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Navigate the complexities of buying a home with a comprehensive RERA and Income Tax checklist. Learn to make informed decisions, ensure compliance, and safeguard your rights as a homebuyer.

Buying your dream home today is a gigantic task. You have many options to select from that you are often spoilt for choice. The underlying risk in this is that you might make a wrong choice. In this article we will see how to make use of the MahaRERA website to be an informed home buyer and make the right choice. Further, we will also look at what are the things you need to keep in mind under the Income Tax Act to ensure that you manage your compliances and taxes well in future.

The biggest risk as a home buyer in an under construction property today is the risk of not receiving possession of your property or delayed possession. In both the scenarios there is a tangible material loss that the home buyer has to incur. But is there a way to minimise this risk?

The answer to it is, YES. The only way to ensure that you take a decision that is close to accurate is to make an informed decision.

Real Estate Regulation and Development Authority(RERA), is a central Act that aims towards promotion of Real Estate and creating a transparent process for the sake of consumers and protecting their rights. It also seeks to create a speedy redressal mechanism for disputes in this area. Now, each state was required to create its own regulatory body under this act e.g., MahaRERA for Maharashtra. All projects that are started need to be registered with RERA to be able to sell, advertise, market, book or purchase.

Promoters need to provide information to the RERA authorities, which are displayed on its website for the potential buyers to review and make an informed buying decision. You will find this information under the Registered project option under the head Registration on the https://maharerait.mahaonline.gov.in/searchlist/search?MenuID=1069

One has to keep in mind three things while buying any under construction property – Promoters, Project and Title.

  • Promoter
    • Before investing in any under construction property, it is very important to view the Track record of the promoter.
    • The delay in completion of past projects, number of pending cases and Recovery warrants issued against the promoter. Also, are there any lapsed projects in the name of the promoter. Does the promoter have any past experience or whether it is their first project? This will help you to evaluate whether or not to invest your hard-earned money in the project.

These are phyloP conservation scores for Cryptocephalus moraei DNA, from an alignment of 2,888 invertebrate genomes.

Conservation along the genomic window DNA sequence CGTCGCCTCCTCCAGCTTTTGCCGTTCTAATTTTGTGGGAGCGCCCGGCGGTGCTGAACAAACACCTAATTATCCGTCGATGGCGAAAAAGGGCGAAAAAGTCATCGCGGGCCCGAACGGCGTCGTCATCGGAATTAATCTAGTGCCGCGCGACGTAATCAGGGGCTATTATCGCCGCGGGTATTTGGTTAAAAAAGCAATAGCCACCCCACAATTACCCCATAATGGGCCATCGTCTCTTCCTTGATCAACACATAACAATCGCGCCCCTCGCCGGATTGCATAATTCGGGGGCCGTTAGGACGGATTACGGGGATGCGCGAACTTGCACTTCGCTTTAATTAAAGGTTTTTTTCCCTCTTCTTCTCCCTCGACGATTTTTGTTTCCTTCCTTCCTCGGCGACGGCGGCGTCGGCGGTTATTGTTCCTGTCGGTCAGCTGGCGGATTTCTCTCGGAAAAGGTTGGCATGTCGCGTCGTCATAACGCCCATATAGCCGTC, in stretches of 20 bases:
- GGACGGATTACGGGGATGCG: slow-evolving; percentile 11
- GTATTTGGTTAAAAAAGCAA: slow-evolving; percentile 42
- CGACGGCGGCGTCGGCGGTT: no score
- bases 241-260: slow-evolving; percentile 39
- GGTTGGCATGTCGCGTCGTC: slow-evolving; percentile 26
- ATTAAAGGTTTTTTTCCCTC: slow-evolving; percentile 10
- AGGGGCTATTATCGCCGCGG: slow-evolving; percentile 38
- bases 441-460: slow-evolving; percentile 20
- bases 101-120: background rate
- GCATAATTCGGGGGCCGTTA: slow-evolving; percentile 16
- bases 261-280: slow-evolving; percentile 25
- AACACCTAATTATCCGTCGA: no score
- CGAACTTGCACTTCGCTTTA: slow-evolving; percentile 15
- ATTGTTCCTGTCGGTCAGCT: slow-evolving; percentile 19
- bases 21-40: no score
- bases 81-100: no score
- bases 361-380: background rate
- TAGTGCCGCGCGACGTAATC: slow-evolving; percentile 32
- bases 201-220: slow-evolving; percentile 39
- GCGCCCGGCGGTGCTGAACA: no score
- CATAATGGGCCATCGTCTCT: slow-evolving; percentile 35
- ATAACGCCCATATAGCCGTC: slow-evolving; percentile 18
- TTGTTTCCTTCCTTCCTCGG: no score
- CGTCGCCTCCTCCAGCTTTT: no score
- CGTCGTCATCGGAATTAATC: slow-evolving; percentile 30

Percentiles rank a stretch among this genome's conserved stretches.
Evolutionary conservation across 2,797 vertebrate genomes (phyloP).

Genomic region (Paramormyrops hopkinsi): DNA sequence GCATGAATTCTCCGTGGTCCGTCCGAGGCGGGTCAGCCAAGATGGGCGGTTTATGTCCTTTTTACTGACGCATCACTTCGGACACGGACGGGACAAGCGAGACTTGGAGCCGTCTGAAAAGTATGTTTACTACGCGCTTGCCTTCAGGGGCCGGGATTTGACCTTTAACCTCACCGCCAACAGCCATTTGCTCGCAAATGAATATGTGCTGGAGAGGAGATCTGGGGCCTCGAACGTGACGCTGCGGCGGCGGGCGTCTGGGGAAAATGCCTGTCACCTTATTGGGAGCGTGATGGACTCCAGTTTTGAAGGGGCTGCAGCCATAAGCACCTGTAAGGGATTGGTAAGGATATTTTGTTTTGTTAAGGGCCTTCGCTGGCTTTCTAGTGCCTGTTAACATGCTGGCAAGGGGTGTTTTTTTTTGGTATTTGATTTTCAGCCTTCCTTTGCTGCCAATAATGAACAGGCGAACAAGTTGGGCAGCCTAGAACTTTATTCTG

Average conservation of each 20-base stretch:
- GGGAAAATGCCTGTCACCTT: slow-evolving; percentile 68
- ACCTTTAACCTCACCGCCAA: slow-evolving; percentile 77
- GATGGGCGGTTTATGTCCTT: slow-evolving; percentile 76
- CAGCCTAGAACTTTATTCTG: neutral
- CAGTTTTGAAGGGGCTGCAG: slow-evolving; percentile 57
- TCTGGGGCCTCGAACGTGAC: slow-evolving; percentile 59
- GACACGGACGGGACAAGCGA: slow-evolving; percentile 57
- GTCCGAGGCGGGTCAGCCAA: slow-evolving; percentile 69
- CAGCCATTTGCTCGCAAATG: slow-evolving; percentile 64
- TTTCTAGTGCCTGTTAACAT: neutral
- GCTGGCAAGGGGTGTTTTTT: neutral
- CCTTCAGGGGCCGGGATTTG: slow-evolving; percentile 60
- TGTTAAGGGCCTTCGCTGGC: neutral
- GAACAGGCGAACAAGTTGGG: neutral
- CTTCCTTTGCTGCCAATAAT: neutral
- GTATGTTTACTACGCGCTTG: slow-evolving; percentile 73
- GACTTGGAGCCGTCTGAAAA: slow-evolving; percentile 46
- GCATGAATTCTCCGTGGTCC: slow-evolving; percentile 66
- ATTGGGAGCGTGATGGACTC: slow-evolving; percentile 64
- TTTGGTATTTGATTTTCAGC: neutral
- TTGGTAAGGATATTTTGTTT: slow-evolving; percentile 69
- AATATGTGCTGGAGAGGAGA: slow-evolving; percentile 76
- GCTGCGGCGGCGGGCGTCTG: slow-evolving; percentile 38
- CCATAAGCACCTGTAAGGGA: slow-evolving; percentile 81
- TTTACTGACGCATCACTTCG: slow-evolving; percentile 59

• The answers to the above questions can be found out easily on the MahaRERA website.
    • At times it is seen that big names are involved in the project as development managers, while the actual promoter is someone else. The procedure for exit of a development manager is not very cumbersome and hence as a home buyer it is important to have the knowledge of the actual promoters of the project as they are who are actually liable to you.
    • Special care should be taken if the promoter is a company to ensure that it is not under process or insolvency or is not struck off. This can be checked by visiting various sites such as the IBBI website or MCA website.
  • Project
    • Another important consideration at the time of buying the property is what is the type of project. Is it a greenfield project or a redevelopment project or a joint development project or a Slum Redevelopment project.
    • In case of a redevelopment project, it is advisable to make the Society a party to the agreement.
  • Title
    • As a buyer it is very important to know that the title of the project is free of any encumbrances.
    • RERA requires a promoter to provide a list of documents such as –
      • Approved Plan
      • Commencement Certificate
      • CERSAI Report and Sold/unsold Inventory
      • Model Agreement + Deviation report
      • Model Allotment Letter + Deviation report
      • Development Agreement
      • Declaration of Encumbrances
      • Various forms issued by professionals such as,
        • Form 1 – Architect’s Certificate
        • Form 2 – Structural Engineer’s Certificate
        • Form 2A – Engineer’s Certificate on Quality Assurance submitted annually
        • Form 3 – CA Certificate
        • Form 5 – Annual Audit report